In an apparent bid to keep costs down, Kaiser Permanente delayed for a quarter of a year before finally running an MRI scan on a 23 year-old woman; they advised her instead to lose weight and referred her to a nutritionist.
Because she was normal weight, 5 feet 4 and 125 pounds, Rahm was surprised at the diagnosis. She visited the nutritionist, tried acupuncture and yoga, but the pain only got worse.
Anna Rahm was 17 when she first sought medical help. When Kaiser finally ran the scan, they discovered that she did indeed need to lose weight: a large and aggressive sarcoma in her pelvis was moving fast.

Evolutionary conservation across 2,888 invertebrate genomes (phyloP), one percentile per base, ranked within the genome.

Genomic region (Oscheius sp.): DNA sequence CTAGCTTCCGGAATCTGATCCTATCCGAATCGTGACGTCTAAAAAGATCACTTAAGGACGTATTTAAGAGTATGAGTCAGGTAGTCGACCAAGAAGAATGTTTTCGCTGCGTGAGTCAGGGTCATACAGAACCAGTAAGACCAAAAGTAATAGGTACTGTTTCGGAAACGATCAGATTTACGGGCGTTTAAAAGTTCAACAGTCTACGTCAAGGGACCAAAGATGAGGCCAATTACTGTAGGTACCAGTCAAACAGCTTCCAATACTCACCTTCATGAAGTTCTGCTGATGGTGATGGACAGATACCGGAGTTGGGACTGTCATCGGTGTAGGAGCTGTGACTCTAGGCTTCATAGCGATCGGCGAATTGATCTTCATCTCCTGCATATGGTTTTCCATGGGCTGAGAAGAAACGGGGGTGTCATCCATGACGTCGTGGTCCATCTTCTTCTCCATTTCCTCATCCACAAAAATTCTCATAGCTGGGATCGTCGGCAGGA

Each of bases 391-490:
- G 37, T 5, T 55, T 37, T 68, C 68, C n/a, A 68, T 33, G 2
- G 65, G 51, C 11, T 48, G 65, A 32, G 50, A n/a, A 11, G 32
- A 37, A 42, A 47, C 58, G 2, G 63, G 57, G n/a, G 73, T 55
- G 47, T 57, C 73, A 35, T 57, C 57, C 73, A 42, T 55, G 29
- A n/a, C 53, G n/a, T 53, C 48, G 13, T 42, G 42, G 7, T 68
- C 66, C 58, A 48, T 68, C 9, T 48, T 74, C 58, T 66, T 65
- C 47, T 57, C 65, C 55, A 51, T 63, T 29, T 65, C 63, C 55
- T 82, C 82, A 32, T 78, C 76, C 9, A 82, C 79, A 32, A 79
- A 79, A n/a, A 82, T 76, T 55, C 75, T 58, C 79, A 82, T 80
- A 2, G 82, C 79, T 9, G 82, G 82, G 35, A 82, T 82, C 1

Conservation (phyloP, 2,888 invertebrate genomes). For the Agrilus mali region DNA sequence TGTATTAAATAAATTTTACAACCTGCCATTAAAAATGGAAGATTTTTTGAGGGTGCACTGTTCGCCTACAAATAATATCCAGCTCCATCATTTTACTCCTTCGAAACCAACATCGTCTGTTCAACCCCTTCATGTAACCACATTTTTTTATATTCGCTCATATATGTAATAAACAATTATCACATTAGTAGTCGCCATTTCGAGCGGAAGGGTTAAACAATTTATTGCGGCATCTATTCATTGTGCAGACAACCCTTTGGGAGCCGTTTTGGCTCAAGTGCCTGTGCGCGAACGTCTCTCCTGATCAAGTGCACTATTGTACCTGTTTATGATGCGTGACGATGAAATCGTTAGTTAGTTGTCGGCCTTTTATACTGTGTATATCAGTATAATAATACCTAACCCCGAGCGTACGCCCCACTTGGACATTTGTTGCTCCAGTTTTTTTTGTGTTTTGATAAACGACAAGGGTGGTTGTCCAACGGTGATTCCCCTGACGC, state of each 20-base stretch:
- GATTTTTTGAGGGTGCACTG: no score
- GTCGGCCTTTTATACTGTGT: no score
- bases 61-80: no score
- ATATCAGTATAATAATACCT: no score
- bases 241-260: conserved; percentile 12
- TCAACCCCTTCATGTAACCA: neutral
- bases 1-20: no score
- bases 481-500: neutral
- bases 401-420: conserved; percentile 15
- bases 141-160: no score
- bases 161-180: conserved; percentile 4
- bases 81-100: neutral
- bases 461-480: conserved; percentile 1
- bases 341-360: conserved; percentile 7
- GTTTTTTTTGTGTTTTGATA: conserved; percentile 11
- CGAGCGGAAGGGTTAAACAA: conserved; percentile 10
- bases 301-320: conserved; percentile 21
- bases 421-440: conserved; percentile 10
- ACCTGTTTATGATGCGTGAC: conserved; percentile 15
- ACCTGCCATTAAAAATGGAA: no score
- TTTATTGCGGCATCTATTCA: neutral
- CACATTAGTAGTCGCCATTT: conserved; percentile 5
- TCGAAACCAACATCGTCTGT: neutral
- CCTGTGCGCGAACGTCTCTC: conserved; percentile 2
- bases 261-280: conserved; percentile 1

In order to treat the cancer, Kaiser surgeons in July 2009 removed Rahm's right leg, half of her pelvis and part of her spine.
Unsurprisingly, she sued, and last Wednesday a Los Angeles jury awarded her $28.2 million. They must do things differently down there; my sarcoma was diagnosed pretty quickly here, and they didn't hesitate to run scans to confirm type and location. My surgeon noted that in the 1980s, the only treatment for such a tumor was amputation of the arm at the shoulder. In my case, they were able to save the arm.